Brooding Outside/Temperatures/Chick Care

chikmaw

In the Brooder
Aug 9, 2020
22
39
31
Indiana, Pennsylvania
Hello all, I am a soon to be new chick momma. We will be getting 8 chicks sometime next spring of 2021. I really have been thinking about brooding out in the coop/run. It just seems more natural to me. We have not built our coop and run yet. I am thinking of a 4x6 off the ground with an attached covered, fenced, walk-in run of about 6x12. We will also have a small garden/forage area of about 16x10. I plan on running electric and water to this area. Here is my question. How do I do this? LOL should I make a brooder inside the run or brood them directly in the coop? I will have access to the coop from the back, but it might be hard to reach them. What about temperatures? I live in SW Pennsylvania. I wanted to get them around feb-april. Maybe I need a different design. This whole idea of wanting to raise chicks came from seeing some of the carolina coops. But maybe a straight walk-in coop would be better? If you had to do all over and you could do anything you wanted... what would YOU build? Any thoughts or I'd love to see pictures of your coop/run/brooder designs. TIA
 

Ridgerunner

Crossing the Road
11 Years
Feb 2, 2009
25,743
15,837
777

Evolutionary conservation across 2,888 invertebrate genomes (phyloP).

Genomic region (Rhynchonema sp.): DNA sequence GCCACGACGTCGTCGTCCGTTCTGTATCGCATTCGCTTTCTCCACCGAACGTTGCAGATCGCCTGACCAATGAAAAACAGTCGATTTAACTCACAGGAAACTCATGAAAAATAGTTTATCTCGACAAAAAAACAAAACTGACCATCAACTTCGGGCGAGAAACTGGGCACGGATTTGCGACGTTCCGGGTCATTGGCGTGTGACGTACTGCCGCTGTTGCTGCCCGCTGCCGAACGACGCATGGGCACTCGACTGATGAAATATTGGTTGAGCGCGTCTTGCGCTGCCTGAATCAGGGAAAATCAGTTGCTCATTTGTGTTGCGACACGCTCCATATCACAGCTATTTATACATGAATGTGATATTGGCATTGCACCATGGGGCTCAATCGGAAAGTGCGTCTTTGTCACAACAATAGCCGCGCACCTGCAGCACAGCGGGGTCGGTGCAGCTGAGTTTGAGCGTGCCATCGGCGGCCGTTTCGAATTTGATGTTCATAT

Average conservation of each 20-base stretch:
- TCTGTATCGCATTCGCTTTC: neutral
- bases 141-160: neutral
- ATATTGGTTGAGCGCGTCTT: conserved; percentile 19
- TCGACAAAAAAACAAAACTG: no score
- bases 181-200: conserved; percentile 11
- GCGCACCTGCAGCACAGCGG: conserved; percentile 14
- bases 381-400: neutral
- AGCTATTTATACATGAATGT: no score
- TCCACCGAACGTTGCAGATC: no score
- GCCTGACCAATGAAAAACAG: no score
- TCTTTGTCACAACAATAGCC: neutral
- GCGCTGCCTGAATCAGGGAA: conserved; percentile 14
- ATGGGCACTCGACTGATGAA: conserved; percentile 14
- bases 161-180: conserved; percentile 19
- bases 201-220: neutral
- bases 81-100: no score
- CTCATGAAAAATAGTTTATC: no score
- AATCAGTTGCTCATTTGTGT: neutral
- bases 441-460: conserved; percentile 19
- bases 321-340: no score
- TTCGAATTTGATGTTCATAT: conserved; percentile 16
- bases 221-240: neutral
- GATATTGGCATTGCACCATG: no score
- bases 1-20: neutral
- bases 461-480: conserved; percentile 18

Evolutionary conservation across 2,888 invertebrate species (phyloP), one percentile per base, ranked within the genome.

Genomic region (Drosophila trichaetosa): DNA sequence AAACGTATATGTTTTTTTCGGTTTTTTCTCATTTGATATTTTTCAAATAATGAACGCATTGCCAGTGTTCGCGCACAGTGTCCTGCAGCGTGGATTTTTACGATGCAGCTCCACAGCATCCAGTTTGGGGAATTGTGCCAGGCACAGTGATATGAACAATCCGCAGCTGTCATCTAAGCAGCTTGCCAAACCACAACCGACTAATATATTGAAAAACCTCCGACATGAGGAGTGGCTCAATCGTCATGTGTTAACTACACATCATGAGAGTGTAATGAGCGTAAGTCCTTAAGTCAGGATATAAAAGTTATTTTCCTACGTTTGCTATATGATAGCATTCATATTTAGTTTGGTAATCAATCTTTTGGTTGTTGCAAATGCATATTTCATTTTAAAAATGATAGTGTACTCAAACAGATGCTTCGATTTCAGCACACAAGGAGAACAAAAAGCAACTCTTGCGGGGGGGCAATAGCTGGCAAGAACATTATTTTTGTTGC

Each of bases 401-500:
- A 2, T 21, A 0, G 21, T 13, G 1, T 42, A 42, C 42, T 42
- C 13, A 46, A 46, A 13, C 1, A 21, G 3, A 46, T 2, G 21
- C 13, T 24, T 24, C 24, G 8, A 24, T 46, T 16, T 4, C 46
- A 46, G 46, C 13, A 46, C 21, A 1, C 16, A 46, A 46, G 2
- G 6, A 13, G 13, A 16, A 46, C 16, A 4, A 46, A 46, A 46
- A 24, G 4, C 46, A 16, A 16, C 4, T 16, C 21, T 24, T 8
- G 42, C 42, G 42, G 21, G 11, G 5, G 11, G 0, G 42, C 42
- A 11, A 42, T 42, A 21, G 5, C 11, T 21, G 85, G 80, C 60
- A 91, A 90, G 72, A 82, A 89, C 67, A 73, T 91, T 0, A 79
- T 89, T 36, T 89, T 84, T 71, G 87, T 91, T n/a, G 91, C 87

Southeast Louisiana
8 chicks is right on the border on a raised reach-in coop versus a walk-in coop. You need to be able to reach inside of every part of a raised reach-in coop. That's partly to be able to reach a chicken or an egg, but also to clean it and handle maintenance. For 8 chickens in Pennsylvania I would not go smaller than a 4' x 8' which requires some effort to be able to reach inside everywhere. My preference would be a 6' x 8' walk-in coop. Access is so much easier. You might be able to fit storage in there, say a metal garbage can with lid for feed. Or maybe a brooder. In your winters chickens can be trapped in the coop section only for extended times by weather. Weather may keep them out of the run. You might want to follow the link in my signature to get thoughts on why I think extra room could help you.

A 6 x 12 run isn't horrible. It's the minimum size I'd go with for 8 chickens. I consider my coop and run a space system, I don't sorry too much about the size of one but more about how I manage them both to take advantage of the combined space. Weather may take the run away form you. If you followed that link you'll know I always prefer bigger as long as it is reasonable. A walk-in run or coop needs to be tall enough you can stand up in it. That 10 x 16 garden area may or may not work out, time will tell. But if it is not always available it doesn't really count.

If you have no other adults in there you can brood in the coop and skip the brooder. My brooder is built into the coop. To me the biggest challenge in brooding outside is the temperature swings. I've seen temperatures go from below freezing to the 70's in 36 hours. Your heating system needs to be able to provide one spot warm enough in the coldest temperatures and yet provide a spot cool enough in the warmest temperatures. Too much heat is as dangerous as too little. I find that chicks straight out of the incubator or straight from the post office can manage that themselves if given the option. So I heat one end and let the far end cool down.